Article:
The ‘‘f.p.p.’’ is considered zero when the laser spot is positioned at the specimen surface, it is positive out of the specimen and negative when it is focused inside the specimen. The f.p.p was varied from 1 mm to þ0.5 mm. tw is considered zero when the laser spot is positioned exactly into the joint steel/hard metal and is positive to the steel side (Fig. 1). Due to the higher ductility of the steel and the general hard metals behaviour, the laser was positioned more for the steel part. The tw varied from 0 to 0.4 mm. The steel specimens were polished for oxide removal, rectified and ultrasonically cleaned before welded. The hard metal/steel specimens were then mechanically clamped into position to weld, without gap, by a specially designed device. The welds started and finished outside the specimens. Some tests conducted with the laser weld starting and finishing inside the specimen conducted to the hard metal cracking. All the experiments were done with argon as protecting gas. Before starting the welding experiments, some preliminary welds were made to find a group of parameters leading to good results. Just after this optimisation, the experimentation started varying the weld parameters around those values, to observe their influence on weldability. After welding the specimens were observed to conclude about the fillet aspect and penetration (full or not) followed by bending tests. Also, for each group of parameters, a specimen was cut and metallographically prepared (Appendix A) for microscopy observation, weld bead measurements (penetration, width and HAZ) and hardness tests. For microstructure analysis, scanning electron microscopy (SEM) and Auger electron spectroscopy (AES) were conducted on several samples. The bending tests were conducted in a universal-testing machine from Zwick with a maximum 10 kN load cell and a test speed of 0.5 mm/min. Fig. 2 shows the test procedure. The steel part was clamped and the applied load was centred with the hard metal tip width and length. Vickers hardness tests were conducted according to ISO Standard 6507 and ISO Standard 3878 (hard metal hardness tests). A 98.07 N (10 HV) load was applied during 15 s. Each hardness value was determined from the average of three indentations.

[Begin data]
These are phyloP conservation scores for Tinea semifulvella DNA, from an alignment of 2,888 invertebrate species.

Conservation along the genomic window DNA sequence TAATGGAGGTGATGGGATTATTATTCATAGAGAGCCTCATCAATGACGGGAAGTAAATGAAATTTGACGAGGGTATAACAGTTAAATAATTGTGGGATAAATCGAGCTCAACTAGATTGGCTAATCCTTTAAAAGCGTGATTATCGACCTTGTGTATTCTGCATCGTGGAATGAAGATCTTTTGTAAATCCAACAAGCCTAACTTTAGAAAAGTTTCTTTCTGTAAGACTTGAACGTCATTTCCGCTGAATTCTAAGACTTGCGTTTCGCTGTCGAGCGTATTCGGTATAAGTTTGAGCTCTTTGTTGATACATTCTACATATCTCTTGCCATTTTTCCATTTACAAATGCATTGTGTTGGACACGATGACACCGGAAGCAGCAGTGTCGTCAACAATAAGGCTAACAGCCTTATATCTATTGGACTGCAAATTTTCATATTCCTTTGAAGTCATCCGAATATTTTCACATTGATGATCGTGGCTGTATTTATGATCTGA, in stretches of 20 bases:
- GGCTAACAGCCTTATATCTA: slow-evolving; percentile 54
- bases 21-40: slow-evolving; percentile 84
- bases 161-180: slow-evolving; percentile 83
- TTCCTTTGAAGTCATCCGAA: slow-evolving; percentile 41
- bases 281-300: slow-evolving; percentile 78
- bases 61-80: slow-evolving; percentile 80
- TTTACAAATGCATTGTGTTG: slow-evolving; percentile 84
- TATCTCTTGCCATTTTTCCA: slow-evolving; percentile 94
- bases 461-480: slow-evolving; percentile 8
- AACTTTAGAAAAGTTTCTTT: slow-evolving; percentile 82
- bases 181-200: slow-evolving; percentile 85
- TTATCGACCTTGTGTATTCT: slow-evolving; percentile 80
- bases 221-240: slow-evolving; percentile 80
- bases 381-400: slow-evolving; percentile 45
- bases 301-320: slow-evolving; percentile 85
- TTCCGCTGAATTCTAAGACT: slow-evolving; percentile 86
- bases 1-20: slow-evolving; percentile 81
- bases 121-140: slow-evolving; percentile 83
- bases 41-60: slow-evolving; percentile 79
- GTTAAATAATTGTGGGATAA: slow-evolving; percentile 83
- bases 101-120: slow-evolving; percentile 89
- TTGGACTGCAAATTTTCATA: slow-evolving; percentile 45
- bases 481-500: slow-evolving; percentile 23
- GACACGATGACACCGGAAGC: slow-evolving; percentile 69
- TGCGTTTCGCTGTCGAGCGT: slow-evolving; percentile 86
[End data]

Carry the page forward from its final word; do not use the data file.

A.P. Costa et al. / Journal of Materials Processing Technology 141 (2003) 163–173